6 November 2019
Labour cost index (LCI) salary and wage rates (including overtime) increased 2.4 percent in the year to September 2019
quarter, its largest annual increase since the June 2009 quarter, Stats NZ said today.
“Annual wage growth is at its highest level since the 2008 global financial crisis, after which wage growth remained
largely flat,” business prices delivery manager Bryan Downes said.
“The percentage of wages that increased is at its highest level since March 2015, at 59 percent. This shows there has
been more broad-based wage growth across the LCI.”
Salary and wage rates for the public sector increased 3.0 percent annually, the highest rate since June 2009. This
compares to a 2.2 percent increase in the year to the June 2019 quarter.
Public sector wage rates have been driven by collective agreements for teachers, nurses, and police over the past year.
With these three largest occupations excluded, public sector wages would have increased 1.8 percent annually.
Private sector wage rates rose 2.3 percent in the year to September 2019, compared with a 2.2 percent increase in the
year to the June 2019 quarter.
“The minimum wage increase last quarter was the largest in percentage terms since 2007 and will continue to boost
overall salary and wages,” Mr Downes said.
“The minimum wage will continue to rise in annual increments, reaching $20.00 per hour by 2021.”
The unadjusted LCI for the private sector increased 3.8 percent over the year, while the unadjusted LCI for all salaries
and wages increased 3.9 percent annually.
The LCI salary and wage rates measures movements in wages for a fixed quantity and quality of labour. This means that
changes in pay rates due to the performance of employees or promotions are not shown in the index.
The unadjusted LCI, on the other hand, takes into account those factors which make it more comparable with the earnings
measures in the quarterly employment survey (QES).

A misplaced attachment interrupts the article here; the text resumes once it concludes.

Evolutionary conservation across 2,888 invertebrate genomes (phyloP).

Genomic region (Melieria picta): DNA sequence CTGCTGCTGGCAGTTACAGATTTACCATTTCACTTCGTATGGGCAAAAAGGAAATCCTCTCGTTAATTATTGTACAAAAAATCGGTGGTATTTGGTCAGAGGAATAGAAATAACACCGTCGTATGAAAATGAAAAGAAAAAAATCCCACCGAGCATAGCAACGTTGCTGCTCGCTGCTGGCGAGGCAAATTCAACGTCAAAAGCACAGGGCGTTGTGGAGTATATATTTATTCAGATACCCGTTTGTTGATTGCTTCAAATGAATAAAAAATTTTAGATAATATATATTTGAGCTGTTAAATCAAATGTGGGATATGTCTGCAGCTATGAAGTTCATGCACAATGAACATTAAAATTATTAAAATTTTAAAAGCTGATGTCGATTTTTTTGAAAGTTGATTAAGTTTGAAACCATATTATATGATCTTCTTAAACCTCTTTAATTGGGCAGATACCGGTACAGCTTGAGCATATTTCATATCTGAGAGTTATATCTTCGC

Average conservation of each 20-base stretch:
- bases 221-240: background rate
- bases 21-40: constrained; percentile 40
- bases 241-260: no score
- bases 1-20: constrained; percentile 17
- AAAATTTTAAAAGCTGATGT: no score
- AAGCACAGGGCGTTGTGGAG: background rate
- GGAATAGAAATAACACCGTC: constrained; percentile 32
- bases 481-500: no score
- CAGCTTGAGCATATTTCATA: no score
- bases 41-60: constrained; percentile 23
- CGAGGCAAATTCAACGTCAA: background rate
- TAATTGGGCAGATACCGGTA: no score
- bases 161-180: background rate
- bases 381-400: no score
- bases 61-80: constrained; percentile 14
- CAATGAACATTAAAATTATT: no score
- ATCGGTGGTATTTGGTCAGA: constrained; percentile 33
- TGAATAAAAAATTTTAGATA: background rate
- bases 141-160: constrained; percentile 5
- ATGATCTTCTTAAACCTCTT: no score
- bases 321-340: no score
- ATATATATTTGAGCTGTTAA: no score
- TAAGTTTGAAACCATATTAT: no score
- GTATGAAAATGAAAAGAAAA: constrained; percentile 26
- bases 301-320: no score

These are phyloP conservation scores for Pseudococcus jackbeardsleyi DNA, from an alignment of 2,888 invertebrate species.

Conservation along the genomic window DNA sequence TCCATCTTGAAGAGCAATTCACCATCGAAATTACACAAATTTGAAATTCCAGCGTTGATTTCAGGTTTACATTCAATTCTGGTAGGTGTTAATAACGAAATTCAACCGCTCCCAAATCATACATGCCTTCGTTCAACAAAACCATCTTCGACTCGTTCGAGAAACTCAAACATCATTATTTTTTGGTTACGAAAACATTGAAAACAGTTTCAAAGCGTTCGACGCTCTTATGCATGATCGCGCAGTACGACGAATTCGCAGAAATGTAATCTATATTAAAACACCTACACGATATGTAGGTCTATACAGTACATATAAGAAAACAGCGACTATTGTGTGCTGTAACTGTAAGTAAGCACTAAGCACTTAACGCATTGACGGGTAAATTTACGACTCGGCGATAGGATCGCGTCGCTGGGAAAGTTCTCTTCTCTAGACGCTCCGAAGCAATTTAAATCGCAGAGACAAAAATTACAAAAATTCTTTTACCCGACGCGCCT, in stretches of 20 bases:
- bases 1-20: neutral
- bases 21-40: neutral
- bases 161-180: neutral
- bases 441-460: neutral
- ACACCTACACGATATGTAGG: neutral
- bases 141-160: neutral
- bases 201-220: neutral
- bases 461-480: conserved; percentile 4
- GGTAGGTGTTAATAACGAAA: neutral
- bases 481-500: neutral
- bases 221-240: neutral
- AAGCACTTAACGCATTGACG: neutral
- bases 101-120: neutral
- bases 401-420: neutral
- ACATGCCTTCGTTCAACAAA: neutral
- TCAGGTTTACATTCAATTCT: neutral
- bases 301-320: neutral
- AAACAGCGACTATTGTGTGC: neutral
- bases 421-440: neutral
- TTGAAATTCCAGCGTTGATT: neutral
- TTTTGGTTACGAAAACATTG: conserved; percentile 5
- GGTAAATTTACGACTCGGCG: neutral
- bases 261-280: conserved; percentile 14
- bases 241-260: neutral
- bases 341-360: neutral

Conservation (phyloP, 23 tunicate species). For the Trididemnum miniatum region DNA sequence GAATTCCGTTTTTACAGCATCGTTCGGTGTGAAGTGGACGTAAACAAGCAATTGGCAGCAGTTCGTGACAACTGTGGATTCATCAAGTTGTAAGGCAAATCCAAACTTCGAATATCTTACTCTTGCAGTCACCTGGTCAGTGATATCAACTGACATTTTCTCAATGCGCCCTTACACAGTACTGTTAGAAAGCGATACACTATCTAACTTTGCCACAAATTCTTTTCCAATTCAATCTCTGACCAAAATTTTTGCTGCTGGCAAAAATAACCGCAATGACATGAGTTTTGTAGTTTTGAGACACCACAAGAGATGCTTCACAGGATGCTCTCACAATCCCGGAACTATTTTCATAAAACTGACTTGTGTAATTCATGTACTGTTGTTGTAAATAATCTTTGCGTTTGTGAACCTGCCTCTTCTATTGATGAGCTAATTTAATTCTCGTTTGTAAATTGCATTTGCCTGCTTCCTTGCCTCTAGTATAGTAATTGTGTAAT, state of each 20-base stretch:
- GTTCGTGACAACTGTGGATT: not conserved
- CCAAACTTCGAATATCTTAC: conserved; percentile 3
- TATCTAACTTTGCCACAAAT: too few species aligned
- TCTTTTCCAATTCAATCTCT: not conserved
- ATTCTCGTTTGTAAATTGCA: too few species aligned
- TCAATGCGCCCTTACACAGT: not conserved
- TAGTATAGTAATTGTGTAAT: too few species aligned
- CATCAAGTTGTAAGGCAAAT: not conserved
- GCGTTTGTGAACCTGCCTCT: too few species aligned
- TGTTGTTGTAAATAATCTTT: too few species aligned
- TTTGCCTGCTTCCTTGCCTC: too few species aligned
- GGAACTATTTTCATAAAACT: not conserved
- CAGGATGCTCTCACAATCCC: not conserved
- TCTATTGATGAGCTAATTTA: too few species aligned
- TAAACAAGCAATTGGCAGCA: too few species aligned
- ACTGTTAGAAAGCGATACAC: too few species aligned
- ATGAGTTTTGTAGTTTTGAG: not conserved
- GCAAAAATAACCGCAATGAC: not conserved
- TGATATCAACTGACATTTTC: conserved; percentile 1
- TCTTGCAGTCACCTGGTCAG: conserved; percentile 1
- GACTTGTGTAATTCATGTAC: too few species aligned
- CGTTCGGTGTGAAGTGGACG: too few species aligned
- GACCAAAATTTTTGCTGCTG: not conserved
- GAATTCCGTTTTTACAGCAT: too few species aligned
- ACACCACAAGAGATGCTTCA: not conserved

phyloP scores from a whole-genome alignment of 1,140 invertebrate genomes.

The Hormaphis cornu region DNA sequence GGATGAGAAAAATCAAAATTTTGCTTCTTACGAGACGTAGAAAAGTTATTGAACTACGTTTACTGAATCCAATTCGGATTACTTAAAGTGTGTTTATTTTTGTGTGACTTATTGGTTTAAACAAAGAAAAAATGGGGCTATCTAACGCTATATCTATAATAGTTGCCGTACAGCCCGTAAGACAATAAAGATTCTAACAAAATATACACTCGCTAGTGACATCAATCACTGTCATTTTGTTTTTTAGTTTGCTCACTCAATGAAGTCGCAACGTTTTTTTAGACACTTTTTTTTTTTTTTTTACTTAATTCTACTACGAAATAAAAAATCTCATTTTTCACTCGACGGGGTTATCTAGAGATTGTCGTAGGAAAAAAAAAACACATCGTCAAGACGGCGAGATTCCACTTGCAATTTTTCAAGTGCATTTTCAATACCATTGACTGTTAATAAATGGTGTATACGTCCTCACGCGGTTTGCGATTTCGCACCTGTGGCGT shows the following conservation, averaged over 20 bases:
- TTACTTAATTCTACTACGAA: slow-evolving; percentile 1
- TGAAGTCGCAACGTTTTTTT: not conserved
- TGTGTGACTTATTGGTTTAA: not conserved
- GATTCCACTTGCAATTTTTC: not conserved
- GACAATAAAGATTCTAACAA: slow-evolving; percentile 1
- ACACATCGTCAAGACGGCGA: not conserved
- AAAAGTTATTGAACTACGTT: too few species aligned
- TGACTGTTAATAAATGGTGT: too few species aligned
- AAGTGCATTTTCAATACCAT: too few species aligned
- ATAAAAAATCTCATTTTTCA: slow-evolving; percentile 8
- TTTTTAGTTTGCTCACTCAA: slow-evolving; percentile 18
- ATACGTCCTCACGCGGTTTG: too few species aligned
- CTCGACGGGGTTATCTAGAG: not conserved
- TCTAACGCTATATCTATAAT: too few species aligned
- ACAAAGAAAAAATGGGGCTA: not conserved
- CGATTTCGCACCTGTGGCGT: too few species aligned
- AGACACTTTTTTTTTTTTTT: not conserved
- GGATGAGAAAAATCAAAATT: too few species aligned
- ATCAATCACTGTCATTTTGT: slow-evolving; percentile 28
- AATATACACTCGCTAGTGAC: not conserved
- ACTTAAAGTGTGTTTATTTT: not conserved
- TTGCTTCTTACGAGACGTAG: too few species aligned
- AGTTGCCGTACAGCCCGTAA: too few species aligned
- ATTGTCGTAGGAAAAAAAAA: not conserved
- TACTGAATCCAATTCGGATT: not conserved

In the year to the September 2019 quarter, QES average ordinary time hourly earnings increased by 4.2 percent. The key
influences for higher average ordinary time hourly earnings were the professional, scientific, technical,
administrative, and support services; health care and social assistance; and public administration industries.
Primary, and secondary teachers’ pay settlements were confirmed in late June. The effect of these pay increases has come
through in the LCI, with the education and training industry seeing a 1.7 percent increase in salary and wage rates
(including overtime) over the quarter.
Conversely, in the QES, average total hourly earnings in education and training has remained flat this quarter.
This difference between the LCI and the QES, can be explained by the fact that, although teachers’ new salaries had been
agreed upon, they had not actually started to be paid out before the mid-August reference dates of the QES and LCI.
While the LCI reports the new agreed-upon salaries, the QES reports on the actual amount of money that has been paid
out, which did not yet reflect the new salaries. We can expect to see teachers’ pay increases coming through in the QES
in the December 2019 quarter.
Text alternative for diagram, Labour cost index – all salary and wage rates for the September 2019 quarter
Diagram shows the published labour cost index figures for the September 2019 quarter. For all sectors combined, the
published quarterly rate was 0.8%, annual rate was 2.4%. For the private sector, the quarterly rate was 0.6%, annual
rate was 2.3%. For the public sector, the quarterly rate was 1.3%, annual rate was 3.0%. Excluding minimum wage impact,
for all sectors combined, the quarterly rate was 0.8%, annual rate was 2.2%. Private sector quarterly rate was 0.6%,
annual was 1.9%. Public sector quarterly rate was 1.3%, annual was 3.0%. Excluding major pay settlements (teachers,
nurses & police), for all sectors combined, the quarterly rate was 0.6%, annual was 2.1%. Private sector quarterly rate was
0.6%, annual was 2.2%. Public sector quarterly rate was 0.7%, annual was 1.8%. Excluding minimum wage and major pay
settlements, for all sectors combined, the quarterly rate was 0.6%, annual was 1.8%. Private sector quarterly rate was
0.6%, annual was 1.9%. Public sector quarterly rate was 0.6%, annual was 1.7%.
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